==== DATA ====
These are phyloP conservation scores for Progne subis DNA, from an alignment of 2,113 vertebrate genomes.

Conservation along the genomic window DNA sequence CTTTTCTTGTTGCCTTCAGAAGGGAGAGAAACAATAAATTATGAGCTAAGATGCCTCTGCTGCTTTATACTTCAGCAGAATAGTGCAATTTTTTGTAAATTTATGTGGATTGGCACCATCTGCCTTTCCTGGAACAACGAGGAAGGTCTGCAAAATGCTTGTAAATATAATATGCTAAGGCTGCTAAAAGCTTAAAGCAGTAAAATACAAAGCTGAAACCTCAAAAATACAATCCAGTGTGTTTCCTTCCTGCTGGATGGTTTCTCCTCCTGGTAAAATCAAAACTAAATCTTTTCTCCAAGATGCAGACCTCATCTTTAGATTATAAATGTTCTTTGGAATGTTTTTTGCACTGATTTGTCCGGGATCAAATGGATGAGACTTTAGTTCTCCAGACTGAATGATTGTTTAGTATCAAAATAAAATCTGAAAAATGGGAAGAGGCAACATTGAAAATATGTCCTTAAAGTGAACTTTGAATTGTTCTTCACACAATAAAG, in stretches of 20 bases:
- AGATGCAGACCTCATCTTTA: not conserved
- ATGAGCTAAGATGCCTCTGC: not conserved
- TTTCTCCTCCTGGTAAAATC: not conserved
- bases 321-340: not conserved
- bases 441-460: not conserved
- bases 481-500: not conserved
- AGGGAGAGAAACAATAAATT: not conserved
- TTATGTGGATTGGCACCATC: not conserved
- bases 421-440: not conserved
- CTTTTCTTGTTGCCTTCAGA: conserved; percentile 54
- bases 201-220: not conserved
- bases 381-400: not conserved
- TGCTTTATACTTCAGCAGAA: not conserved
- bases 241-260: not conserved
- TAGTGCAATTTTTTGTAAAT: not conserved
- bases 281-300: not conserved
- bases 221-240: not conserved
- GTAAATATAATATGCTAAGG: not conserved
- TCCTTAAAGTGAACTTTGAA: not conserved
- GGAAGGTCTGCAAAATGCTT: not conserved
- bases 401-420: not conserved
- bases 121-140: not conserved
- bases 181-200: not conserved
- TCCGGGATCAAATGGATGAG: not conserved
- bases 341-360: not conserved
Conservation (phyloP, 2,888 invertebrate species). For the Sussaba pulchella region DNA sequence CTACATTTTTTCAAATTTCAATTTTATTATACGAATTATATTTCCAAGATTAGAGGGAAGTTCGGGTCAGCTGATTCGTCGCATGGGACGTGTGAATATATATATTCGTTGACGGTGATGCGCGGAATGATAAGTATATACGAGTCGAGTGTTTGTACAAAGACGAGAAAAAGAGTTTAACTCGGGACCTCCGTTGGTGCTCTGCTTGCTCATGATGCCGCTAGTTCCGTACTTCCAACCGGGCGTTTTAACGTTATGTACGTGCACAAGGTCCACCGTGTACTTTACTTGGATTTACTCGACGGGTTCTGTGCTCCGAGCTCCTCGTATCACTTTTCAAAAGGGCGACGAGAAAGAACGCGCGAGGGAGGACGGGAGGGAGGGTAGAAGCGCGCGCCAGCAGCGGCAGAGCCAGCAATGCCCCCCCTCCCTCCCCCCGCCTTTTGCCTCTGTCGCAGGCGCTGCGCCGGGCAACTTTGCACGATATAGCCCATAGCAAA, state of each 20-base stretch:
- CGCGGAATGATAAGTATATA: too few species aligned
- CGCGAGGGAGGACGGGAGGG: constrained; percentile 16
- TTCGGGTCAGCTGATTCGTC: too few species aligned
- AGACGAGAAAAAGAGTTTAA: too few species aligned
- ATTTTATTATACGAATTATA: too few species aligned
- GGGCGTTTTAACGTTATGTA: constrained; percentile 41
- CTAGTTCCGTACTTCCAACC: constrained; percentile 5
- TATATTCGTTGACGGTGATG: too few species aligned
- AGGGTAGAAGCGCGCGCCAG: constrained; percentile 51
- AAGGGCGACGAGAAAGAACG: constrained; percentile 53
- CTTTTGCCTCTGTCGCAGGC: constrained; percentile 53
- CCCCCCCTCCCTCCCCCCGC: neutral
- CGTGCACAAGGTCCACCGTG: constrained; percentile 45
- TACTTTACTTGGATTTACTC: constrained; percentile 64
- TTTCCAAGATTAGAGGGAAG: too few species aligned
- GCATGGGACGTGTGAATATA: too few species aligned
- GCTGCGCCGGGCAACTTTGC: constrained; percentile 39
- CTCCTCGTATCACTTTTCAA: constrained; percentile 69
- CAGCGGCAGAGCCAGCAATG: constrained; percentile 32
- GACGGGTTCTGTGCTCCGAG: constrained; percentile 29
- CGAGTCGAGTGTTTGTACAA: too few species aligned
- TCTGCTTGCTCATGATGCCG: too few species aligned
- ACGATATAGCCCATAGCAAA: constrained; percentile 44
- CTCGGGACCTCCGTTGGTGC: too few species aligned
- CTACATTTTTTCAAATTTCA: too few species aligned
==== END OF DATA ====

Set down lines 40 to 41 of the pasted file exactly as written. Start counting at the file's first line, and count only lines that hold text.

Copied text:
- CCCCCCCTCCCTCCCCCCGC: neutral
- CGTGCACAAGGTCCACCGTG: constrained; percentile 45